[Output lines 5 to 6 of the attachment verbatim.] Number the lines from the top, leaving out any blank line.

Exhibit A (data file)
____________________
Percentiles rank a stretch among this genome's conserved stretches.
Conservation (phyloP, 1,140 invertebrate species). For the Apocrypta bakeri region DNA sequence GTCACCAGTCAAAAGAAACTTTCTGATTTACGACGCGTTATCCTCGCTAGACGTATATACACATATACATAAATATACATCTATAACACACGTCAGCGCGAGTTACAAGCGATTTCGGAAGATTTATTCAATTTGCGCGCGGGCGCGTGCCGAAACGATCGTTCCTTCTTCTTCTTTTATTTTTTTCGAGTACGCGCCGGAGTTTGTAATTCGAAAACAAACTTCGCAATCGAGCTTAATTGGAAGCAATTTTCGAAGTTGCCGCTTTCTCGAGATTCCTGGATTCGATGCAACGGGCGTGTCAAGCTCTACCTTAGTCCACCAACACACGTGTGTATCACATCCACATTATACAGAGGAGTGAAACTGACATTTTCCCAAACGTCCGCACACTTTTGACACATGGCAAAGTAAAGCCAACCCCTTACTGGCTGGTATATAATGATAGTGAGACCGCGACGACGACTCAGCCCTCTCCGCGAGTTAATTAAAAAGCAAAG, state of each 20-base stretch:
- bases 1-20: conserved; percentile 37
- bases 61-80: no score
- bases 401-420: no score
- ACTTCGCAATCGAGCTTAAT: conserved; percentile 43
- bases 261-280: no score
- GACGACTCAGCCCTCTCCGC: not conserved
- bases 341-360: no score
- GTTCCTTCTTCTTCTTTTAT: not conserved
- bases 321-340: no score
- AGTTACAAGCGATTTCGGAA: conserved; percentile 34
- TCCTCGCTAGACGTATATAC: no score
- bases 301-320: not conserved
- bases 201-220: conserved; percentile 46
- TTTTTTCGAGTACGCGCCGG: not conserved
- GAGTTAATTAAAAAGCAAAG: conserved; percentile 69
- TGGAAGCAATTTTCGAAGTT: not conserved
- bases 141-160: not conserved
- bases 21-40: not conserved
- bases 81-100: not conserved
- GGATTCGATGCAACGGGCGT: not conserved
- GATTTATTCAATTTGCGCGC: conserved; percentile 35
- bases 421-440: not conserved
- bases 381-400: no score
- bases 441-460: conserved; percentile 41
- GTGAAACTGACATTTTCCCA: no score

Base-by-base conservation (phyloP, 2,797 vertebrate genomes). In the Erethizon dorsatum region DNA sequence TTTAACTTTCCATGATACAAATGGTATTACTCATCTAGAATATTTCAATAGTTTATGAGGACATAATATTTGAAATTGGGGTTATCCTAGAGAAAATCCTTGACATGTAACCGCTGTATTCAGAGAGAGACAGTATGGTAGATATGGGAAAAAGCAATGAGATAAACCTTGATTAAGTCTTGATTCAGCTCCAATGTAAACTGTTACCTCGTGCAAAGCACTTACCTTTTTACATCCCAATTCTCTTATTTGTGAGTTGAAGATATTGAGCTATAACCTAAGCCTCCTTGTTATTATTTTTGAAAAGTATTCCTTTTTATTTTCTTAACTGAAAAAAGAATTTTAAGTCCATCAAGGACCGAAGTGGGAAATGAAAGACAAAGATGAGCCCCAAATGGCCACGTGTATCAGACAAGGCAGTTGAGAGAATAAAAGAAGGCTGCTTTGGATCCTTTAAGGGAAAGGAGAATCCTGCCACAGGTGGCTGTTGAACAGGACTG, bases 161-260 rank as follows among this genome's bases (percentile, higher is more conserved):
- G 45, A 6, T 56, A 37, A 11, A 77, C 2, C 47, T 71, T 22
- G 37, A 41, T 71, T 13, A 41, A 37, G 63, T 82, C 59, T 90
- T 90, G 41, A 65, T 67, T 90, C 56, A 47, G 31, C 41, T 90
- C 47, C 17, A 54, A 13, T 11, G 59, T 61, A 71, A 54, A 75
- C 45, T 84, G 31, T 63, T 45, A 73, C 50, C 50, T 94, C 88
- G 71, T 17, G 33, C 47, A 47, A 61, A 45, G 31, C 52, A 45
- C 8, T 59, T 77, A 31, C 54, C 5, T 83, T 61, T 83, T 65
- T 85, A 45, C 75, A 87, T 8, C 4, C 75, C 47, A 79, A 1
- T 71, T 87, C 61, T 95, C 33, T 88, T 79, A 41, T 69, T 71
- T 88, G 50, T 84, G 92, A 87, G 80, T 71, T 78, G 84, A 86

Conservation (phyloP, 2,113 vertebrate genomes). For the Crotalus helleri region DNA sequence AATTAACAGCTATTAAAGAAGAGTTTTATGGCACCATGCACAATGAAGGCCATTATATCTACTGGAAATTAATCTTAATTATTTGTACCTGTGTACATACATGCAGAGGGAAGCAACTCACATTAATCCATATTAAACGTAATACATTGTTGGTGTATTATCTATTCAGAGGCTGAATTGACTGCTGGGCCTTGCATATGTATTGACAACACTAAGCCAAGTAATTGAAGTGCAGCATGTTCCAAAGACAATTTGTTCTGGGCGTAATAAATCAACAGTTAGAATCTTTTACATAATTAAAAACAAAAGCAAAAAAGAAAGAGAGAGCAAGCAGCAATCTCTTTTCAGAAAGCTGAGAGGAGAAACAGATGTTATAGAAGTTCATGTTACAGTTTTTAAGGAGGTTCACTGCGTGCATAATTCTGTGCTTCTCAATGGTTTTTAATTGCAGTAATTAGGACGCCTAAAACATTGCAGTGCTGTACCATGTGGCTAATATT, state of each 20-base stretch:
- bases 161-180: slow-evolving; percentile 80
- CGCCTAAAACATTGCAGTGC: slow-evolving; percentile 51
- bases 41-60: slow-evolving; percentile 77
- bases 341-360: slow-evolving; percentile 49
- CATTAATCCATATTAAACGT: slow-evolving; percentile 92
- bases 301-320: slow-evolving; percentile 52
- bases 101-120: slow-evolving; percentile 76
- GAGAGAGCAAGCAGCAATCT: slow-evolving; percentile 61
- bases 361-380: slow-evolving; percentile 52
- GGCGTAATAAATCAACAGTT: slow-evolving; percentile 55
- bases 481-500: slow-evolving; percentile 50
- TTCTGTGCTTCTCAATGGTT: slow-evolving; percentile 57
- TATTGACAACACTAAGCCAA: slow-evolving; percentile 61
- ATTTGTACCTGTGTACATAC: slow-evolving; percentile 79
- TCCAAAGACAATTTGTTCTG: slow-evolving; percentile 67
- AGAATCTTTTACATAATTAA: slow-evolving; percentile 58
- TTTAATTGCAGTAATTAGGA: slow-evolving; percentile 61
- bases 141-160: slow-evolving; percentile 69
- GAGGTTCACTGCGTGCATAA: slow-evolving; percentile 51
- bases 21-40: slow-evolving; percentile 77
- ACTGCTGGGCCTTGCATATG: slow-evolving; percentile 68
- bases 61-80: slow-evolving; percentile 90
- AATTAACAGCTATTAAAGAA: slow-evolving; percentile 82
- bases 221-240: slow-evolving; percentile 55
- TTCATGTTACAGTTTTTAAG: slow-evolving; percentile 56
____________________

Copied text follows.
- bases 401-420: no score
- ACTTCGCAATCGAGCTTAAT: conserved; percentile 43